No, I am not in the midst of a real-world identity crisis, but I have been spending an inordinate amount of time thinking about my real vs. online persona. Here’s the issue — those of us who are part of the (WTF do you call this) participatory culture of web 2.0 are mostly transparent in our approach to ourselves. If we agree on the simple tenant that if you spend time writing, bookmarking, photo sharing, and other like things in the open then you classify as someone who on one level or another embraces transparency. To get this straight I am going to probably have to use more words than necessary, but that is how it goes the first time you try to articulate thoughts that are hard to grab a hold of … so try to bear with me and please let me know how you are seeing this.
Back in the day, the only way you could really know what was up with a person was either through total happenstance or via very carefully planned interactions. The example looks something like this … let’s say you are walking down the street back in the mid-80’s and you bumped into an old high school buddy you haven’t seen in years. You would probably have engaged them in some level of conversation — maybe talking about what they were up to lately, what they are doing professionally, where they are going on vacation, how big the kids are, the kinds of things they are reading, and other common questions that help you manage that individual’s identity … and obviously the same would hold true as they asked you a similar collection of questions. If it didn’t happen on the street, it would happen at a planned event where you would have to invite your friend over to catch up and re-establish the sense of connection with the individual before you.
These days, if I take that same set of questions, I can know that well before I need to run into someone … Twitter tells me what my friend is up to, their blog lets me know what they are doing professionally, their Flickr account lets me know where they went on vacation and how big the kids are, del.icio.us and Amazon tell me what they are reading, and so on. If I want to know who they’ve been dissing me for, all I have to do is check their friend list at FaceBook, LinkedIn, or any of the other social spaces they belong to. In other words, identity is being managed in a way that it never has before. BTW, this is not an indictment on face to face vs online … it is just an exploration into how all this gets managed in new ways these days.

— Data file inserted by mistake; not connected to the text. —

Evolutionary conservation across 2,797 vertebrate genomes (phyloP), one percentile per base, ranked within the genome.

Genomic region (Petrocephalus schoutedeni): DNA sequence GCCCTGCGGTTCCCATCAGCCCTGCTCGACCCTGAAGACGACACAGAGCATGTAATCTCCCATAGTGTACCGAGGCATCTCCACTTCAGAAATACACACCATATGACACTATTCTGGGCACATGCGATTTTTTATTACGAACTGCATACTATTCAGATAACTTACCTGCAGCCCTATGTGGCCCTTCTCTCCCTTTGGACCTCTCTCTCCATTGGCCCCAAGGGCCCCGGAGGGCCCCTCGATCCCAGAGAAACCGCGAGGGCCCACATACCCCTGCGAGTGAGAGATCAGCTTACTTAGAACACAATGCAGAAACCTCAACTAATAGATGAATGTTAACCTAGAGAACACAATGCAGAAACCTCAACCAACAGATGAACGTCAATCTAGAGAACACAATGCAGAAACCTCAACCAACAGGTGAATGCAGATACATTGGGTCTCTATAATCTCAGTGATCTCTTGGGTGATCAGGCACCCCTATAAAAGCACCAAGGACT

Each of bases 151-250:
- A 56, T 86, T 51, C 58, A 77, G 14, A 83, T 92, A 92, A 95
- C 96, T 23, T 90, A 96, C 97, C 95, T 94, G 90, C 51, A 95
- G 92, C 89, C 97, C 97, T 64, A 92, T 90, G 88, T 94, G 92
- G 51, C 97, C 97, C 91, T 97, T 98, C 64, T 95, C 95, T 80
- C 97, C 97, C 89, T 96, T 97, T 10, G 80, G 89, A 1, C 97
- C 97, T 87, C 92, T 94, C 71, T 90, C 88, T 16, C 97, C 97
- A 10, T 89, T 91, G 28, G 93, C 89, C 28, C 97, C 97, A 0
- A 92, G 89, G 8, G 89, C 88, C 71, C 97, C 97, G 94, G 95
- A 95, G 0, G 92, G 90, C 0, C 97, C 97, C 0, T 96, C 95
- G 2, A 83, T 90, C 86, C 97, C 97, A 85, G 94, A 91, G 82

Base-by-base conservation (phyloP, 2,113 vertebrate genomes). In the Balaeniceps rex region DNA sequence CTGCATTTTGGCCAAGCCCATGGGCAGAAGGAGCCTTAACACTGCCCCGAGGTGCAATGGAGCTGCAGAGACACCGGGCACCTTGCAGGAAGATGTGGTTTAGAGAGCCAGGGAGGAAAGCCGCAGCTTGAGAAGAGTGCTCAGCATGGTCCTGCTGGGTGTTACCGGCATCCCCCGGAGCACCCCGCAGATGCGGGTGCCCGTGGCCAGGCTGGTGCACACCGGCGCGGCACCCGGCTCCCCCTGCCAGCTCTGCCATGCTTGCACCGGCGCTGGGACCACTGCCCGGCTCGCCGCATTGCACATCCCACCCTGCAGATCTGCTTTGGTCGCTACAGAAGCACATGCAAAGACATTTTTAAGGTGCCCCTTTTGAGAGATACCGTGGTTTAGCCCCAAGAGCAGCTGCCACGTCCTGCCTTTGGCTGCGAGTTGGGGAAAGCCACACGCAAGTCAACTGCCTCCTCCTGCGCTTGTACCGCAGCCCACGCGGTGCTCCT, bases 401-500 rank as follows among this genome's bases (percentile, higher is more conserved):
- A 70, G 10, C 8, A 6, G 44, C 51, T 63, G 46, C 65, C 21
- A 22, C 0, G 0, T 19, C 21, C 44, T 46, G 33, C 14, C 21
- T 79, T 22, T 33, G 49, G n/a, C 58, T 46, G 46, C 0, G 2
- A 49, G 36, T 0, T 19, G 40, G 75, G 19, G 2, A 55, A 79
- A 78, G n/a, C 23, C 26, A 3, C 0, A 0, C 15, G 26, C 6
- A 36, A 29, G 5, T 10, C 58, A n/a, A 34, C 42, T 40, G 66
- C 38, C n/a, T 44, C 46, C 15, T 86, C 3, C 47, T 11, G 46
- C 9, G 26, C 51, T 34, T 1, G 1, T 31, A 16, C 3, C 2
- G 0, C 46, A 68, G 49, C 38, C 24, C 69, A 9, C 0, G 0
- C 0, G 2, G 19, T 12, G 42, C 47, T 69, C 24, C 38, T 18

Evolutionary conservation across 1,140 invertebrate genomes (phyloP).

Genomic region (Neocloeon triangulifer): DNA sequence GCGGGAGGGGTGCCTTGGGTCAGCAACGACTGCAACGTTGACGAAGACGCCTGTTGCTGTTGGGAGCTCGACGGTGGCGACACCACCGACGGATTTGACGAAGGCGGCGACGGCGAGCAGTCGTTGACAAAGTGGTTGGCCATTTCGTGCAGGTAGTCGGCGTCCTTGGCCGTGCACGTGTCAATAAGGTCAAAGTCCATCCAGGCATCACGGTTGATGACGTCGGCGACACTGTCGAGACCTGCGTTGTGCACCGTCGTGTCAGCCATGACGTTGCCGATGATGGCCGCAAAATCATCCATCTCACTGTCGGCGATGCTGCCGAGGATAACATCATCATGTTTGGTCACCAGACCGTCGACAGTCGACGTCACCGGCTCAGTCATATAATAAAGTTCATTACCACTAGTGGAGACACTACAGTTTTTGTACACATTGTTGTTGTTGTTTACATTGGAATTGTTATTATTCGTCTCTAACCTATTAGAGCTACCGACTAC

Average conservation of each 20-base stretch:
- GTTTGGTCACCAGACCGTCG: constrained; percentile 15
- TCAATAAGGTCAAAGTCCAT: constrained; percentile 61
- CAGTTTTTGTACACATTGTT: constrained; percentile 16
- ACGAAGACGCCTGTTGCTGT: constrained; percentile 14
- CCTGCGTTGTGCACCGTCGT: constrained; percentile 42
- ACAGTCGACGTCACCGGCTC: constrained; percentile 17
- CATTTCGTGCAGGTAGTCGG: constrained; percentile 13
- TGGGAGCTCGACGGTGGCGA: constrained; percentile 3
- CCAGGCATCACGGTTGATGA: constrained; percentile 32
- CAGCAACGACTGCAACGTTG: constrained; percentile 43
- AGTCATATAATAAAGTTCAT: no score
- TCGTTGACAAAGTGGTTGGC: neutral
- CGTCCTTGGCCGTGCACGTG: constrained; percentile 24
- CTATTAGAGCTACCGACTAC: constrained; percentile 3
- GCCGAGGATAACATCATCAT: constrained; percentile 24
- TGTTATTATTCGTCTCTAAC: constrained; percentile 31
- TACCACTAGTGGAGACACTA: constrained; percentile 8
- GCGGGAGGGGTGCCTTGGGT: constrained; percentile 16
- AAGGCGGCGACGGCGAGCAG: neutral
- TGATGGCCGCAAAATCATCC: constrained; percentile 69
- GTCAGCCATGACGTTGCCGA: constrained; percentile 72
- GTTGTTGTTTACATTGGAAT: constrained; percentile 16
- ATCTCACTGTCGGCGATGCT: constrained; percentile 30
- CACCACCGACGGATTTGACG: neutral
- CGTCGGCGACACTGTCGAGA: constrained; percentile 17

In the original example, when I run into someone and they ask me, “what is up?” I have little time to think, little time to engineer a response, and even less time to really listen to their responses. I am spending all of the fleeting seconds working to create the answers and the identity I want to present to them. I’m not talking about massive social engineering or “fake-ness” here, I am talking about human nature and our desire to help control the perceptions people have of us.
Google and the rest of the eWorld can be viewed as a reputation engine and a place to create and manage identity in ways we couldn’t before. It is an amazing place where we can know so much about people we’ve never met and yet not really know them … the flip side holds true as well. I have several friends I know only in a single way — a way that doesn’t give me insight into the depths of their professional, personal, or other dimensions. It all makes me appreciate how hard it is to be truly transparent — how hard it is to make sure that the engineering is kept to a minimum and an individual’s ability to maintain a knowledge of who the hell they are. It is interesting and it is driving me crazy as I am trying to make sense of it all. Anyone else?